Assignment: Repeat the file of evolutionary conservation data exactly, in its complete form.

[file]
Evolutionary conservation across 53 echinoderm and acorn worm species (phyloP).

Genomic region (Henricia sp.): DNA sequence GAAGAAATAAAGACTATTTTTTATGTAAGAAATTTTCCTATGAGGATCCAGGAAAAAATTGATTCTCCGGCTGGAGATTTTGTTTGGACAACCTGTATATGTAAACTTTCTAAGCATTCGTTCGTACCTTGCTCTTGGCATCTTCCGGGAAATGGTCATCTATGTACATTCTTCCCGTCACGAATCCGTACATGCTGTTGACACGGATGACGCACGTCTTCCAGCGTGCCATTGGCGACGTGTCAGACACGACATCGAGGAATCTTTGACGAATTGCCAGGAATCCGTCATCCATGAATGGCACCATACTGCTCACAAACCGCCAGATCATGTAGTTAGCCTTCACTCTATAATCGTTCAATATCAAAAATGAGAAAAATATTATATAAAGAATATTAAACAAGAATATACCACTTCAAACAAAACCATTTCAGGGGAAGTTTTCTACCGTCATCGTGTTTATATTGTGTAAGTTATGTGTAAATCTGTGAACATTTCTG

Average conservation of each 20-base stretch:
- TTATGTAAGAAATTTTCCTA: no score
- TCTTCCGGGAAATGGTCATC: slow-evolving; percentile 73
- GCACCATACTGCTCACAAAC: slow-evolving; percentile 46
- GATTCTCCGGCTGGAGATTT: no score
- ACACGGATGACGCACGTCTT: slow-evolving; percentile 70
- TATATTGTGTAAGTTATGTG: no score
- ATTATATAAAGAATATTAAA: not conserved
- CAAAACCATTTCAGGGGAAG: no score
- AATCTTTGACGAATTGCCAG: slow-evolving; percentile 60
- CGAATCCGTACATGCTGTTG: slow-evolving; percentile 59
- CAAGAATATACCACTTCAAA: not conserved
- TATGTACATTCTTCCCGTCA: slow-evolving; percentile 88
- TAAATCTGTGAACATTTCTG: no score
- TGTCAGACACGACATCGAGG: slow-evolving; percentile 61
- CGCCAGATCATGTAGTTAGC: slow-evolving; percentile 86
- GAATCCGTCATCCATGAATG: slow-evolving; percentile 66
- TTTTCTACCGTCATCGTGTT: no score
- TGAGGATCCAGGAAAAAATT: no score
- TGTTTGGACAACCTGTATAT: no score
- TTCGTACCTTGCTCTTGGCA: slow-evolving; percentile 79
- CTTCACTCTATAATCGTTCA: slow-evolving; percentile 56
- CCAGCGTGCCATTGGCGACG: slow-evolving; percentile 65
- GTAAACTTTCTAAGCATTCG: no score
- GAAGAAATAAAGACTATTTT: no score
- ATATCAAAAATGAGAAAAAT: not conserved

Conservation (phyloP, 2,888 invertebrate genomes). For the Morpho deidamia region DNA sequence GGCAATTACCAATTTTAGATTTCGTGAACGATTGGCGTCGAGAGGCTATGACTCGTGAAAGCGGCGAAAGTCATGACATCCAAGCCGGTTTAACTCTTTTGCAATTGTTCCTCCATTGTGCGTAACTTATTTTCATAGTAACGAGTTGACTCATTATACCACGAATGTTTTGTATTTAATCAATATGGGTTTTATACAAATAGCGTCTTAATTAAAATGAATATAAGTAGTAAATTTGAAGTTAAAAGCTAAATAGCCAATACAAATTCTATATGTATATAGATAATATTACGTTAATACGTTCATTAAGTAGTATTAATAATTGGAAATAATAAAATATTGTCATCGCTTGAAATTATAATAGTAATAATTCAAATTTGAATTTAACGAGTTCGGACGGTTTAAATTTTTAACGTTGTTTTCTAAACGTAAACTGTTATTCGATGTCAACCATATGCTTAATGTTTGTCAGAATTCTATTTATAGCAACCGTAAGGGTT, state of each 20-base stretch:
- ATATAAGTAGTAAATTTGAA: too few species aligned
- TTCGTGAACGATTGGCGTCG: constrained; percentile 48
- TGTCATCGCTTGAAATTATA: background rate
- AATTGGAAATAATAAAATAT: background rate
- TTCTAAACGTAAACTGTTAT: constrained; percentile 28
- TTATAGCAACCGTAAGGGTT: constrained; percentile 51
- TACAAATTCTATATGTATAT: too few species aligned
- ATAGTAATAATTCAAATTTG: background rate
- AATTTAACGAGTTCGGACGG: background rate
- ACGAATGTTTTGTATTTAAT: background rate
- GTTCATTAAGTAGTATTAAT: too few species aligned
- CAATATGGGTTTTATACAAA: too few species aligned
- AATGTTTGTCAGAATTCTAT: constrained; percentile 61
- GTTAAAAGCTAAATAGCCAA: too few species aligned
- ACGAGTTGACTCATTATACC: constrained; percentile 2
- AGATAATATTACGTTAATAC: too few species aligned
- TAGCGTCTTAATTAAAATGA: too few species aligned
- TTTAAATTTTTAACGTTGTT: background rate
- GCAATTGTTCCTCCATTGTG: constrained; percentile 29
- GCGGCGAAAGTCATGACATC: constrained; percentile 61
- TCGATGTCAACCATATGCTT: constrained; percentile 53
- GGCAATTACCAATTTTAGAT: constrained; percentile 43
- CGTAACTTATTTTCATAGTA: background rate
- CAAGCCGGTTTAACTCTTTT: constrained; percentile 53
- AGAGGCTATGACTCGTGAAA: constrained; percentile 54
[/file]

Evolutionary conservation across 53 echinoderm and acorn worm species (phyloP).

Genomic region (Henricia sp.): DNA sequence GAAGAAATAAAGACTATTTTTTATGTAAGAAATTTTCCTATGAGGATCCAGGAAAAAATTGATTCTCCGGCTGGAGATTTTGTTTGGACAACCTGTATATGTAAACTTTCTAAGCATTCGTTCGTACCTTGCTCTTGGCATCTTCCGGGAAATGGTCATCTATGTACATTCTTCCCGTCACGAATCCGTACATGCTGTTGACACGGATGACGCACGTCTTCCAGCGTGCCATTGGCGACGTGTCAGACACGACATCGAGGAATCTTTGACGAATTGCCAGGAATCCGTCATCCATGAATGGCACCATACTGCTCACAAACCGCCAGATCATGTAGTTAGCCTTCACTCTATAATCGTTCAATATCAAAAATGAGAAAAATATTATATAAAGAATATTAAACAAGAATATACCACTTCAAACAAAACCATTTCAGGGGAAGTTTTCTACCGTCATCGTGTTTATATTGTGTAAGTTATGTGTAAATCTGTGAACATTTCTG

Average conservation of each 20-base stretch:
- TTATGTAAGAAATTTTCCTA: no score
- TCTTCCGGGAAATGGTCATC: slow-evolving; percentile 73
- GCACCATACTGCTCACAAAC: slow-evolving; percentile 46
- GATTCTCCGGCTGGAGATTT: no score
- ACACGGATGACGCACGTCTT: slow-evolving; percentile 70
- TATATTGTGTAAGTTATGTG: no score
- ATTATATAAAGAATATTAAA: not conserved
- CAAAACCATTTCAGGGGAAG: no score
- AATCTTTGACGAATTGCCAG: slow-evolving; percentile 60
- CGAATCCGTACATGCTGTTG: slow-evolving; percentile 59
- CAAGAATATACCACTTCAAA: not conserved
- TATGTACATTCTTCCCGTCA: slow-evolving; percentile 88
- TAAATCTGTGAACATTTCTG: no score
- TGTCAGACACGACATCGAGG: slow-evolving; percentile 61
- CGCCAGATCATGTAGTTAGC: slow-evolving; percentile 86
- GAATCCGTCATCCATGAATG: slow-evolving; percentile 66
- TTTTCTACCGTCATCGTGTT: no score
- TGAGGATCCAGGAAAAAATT: no score
- TGTTTGGACAACCTGTATAT: no score
- TTCGTACCTTGCTCTTGGCA: slow-evolving; percentile 79
- CTTCACTCTATAATCGTTCA: slow-evolving; percentile 56
- CCAGCGTGCCATTGGCGACG: slow-evolving; percentile 65
- GTAAACTTTCTAAGCATTCG: no score
- GAAGAAATAAAGACTATTTT: no score
- ATATCAAAAATGAGAAAAAT: not conserved

Conservation (phyloP, 2,888 invertebrate genomes). For the Morpho deidamia region DNA sequence GGCAATTACCAATTTTAGATTTCGTGAACGATTGGCGTCGAGAGGCTATGACTCGTGAAAGCGGCGAAAGTCATGACATCCAAGCCGGTTTAACTCTTTTGCAATTGTTCCTCCATTGTGCGTAACTTATTTTCATAGTAACGAGTTGACTCATTATACCACGAATGTTTTGTATTTAATCAATATGGGTTTTATACAAATAGCGTCTTAATTAAAATGAATATAAGTAGTAAATTTGAAGTTAAAAGCTAAATAGCCAATACAAATTCTATATGTATATAGATAATATTACGTTAATACGTTCATTAAGTAGTATTAATAATTGGAAATAATAAAATATTGTCATCGCTTGAAATTATAATAGTAATAATTCAAATTTGAATTTAACGAGTTCGGACGGTTTAAATTTTTAACGTTGTTTTCTAAACGTAAACTGTTATTCGATGTCAACCATATGCTTAATGTTTGTCAGAATTCTATTTATAGCAACCGTAAGGGTT, state of each 20-base stretch:
- ATATAAGTAGTAAATTTGAA: too few species aligned
- TTCGTGAACGATTGGCGTCG: constrained; percentile 48
- TGTCATCGCTTGAAATTATA: background rate
- AATTGGAAATAATAAAATAT: background rate
- TTCTAAACGTAAACTGTTAT: constrained; percentile 28
- TTATAGCAACCGTAAGGGTT: constrained; percentile 51
- TACAAATTCTATATGTATAT: too few species aligned
- ATAGTAATAATTCAAATTTG: background rate
- AATTTAACGAGTTCGGACGG: background rate
- ACGAATGTTTTGTATTTAAT: background rate
- GTTCATTAAGTAGTATTAAT: too few species aligned
- CAATATGGGTTTTATACAAA: too few species aligned
- AATGTTTGTCAGAATTCTAT: constrained; percentile 61
- GTTAAAAGCTAAATAGCCAA: too few species aligned
- ACGAGTTGACTCATTATACC: constrained; percentile 2
- AGATAATATTACGTTAATAC: too few species aligned
- TAGCGTCTTAATTAAAATGA: too few species aligned
- TTTAAATTTTTAACGTTGTT: background rate
- GCAATTGTTCCTCCATTGTG: constrained; percentile 29
- GCGGCGAAAGTCATGACATC: constrained; percentile 61
- TCGATGTCAACCATATGCTT: constrained; percentile 53
- GGCAATTACCAATTTTAGAT: constrained; percentile 43
- CGTAACTTATTTTCATAGTA: background rate
- CAAGCCGGTTTAACTCTTTT: constrained; percentile 53
- AGAGGCTATGACTCGTGAAA: constrained; percentile 54